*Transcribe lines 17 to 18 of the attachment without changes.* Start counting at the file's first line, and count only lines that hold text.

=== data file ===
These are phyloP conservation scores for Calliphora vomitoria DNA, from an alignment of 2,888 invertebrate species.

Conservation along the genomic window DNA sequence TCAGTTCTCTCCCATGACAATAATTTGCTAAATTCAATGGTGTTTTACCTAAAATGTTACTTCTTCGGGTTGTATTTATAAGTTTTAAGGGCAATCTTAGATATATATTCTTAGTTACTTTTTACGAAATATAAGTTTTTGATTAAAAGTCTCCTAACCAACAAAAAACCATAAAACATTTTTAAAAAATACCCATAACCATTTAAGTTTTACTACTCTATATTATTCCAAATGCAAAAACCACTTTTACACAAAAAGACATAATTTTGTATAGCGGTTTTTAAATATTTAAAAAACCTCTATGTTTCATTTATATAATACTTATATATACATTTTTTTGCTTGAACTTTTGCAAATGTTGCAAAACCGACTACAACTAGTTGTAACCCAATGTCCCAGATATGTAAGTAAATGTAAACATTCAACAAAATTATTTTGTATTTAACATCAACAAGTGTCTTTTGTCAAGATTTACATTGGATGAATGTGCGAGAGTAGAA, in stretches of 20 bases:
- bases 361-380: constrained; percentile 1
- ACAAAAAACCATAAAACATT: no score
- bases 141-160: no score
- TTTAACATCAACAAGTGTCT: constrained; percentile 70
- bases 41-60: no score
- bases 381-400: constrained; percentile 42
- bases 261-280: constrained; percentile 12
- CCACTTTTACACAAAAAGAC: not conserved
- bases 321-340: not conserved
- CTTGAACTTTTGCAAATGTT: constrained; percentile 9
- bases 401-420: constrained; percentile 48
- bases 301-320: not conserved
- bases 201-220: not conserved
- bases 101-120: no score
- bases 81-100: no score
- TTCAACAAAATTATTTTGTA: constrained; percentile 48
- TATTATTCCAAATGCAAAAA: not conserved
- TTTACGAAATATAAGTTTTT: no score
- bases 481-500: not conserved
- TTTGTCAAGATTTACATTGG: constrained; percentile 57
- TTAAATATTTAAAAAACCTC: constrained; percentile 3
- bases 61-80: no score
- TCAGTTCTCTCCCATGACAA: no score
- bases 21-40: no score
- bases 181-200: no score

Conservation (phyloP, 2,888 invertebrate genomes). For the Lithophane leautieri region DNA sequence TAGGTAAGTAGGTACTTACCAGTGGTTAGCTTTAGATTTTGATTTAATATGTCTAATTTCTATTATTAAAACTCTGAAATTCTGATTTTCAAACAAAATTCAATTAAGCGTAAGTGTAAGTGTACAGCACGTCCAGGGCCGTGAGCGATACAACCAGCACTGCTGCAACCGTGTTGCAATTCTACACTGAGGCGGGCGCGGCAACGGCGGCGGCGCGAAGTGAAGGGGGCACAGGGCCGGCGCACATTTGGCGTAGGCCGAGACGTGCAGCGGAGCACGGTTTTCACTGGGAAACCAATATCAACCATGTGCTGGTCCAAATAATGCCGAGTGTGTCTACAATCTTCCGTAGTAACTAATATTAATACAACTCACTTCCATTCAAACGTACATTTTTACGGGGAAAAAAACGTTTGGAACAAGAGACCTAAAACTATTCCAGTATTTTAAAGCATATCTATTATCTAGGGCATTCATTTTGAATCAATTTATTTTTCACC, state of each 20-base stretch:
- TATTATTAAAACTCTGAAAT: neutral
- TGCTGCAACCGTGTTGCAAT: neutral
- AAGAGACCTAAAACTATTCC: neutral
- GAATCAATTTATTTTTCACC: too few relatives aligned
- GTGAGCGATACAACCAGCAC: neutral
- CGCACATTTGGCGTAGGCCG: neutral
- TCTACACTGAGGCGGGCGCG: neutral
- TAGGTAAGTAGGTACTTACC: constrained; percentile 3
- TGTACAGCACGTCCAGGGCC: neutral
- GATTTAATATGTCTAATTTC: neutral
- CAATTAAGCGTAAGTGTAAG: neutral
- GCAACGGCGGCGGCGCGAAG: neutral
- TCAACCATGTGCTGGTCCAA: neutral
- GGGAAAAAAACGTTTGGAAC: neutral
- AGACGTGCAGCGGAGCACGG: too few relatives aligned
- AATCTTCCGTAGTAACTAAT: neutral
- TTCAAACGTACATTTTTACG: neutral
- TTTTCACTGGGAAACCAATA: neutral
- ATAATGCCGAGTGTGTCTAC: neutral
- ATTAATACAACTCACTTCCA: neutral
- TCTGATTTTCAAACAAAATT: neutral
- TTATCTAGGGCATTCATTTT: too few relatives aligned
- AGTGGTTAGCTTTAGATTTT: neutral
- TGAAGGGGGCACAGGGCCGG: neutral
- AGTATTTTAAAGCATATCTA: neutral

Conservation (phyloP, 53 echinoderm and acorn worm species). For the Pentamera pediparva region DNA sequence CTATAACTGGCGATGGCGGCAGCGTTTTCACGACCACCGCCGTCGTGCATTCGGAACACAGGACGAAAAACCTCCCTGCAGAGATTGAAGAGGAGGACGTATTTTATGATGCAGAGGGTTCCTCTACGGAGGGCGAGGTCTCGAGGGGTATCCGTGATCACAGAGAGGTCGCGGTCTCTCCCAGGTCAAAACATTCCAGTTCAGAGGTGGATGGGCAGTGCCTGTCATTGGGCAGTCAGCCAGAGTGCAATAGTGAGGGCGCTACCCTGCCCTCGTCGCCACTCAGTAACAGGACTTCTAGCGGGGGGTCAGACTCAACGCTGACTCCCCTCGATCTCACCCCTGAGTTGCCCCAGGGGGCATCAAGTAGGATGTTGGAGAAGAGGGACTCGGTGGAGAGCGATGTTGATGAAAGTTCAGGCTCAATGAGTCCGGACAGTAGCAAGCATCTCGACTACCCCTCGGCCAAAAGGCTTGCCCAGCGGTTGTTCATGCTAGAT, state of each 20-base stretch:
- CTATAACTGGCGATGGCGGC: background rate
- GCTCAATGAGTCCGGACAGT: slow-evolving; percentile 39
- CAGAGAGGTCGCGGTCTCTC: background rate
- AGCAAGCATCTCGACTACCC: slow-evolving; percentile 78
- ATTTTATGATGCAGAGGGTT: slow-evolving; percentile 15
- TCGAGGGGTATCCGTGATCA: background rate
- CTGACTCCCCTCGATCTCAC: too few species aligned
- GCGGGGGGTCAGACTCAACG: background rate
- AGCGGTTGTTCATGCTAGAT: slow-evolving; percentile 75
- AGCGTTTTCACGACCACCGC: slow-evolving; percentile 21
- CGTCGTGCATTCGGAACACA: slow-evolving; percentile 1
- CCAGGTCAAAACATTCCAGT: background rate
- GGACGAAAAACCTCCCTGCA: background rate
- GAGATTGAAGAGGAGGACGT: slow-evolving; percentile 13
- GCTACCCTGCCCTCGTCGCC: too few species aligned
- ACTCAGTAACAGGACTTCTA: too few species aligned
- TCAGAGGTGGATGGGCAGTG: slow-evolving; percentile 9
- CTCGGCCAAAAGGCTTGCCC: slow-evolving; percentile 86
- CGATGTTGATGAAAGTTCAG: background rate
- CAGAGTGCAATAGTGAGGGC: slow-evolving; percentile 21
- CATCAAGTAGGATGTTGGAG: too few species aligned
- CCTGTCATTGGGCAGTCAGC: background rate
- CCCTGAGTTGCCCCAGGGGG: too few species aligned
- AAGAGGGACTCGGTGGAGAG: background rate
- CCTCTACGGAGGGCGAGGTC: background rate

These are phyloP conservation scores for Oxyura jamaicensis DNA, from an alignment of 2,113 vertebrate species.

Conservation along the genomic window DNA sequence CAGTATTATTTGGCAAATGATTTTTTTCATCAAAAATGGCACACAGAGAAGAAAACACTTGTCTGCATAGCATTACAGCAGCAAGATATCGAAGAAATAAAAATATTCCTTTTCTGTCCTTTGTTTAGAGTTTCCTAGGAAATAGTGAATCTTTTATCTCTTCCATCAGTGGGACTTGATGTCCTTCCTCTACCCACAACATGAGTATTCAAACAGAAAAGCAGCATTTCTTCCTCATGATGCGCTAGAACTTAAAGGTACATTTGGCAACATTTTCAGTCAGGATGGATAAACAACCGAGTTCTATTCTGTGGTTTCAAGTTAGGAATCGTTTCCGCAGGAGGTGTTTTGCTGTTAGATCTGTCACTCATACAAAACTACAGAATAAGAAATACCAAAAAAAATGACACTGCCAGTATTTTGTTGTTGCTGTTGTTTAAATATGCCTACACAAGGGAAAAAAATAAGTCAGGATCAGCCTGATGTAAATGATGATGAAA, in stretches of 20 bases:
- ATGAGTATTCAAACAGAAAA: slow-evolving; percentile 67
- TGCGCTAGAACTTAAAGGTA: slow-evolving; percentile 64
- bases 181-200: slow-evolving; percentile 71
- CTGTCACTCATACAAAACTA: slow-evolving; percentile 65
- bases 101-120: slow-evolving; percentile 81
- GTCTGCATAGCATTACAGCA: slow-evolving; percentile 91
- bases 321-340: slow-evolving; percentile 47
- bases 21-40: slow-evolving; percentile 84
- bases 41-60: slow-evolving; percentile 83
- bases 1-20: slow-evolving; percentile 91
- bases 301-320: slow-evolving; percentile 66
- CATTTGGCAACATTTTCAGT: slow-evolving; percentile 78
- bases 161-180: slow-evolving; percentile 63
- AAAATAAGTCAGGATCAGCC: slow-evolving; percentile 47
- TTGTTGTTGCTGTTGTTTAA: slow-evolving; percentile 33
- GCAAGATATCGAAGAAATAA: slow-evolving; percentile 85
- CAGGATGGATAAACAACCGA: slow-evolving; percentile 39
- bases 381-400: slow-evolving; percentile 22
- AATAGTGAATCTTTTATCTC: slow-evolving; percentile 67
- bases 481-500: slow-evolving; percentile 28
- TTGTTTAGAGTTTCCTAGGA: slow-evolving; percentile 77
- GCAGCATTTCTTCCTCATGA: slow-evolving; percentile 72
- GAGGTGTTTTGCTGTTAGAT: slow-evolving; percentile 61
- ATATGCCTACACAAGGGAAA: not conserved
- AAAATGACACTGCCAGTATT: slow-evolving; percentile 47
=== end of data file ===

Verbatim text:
- bases 81-100: no score
- TTCAACAAAATTATTTTGTA: constrained; percentile 48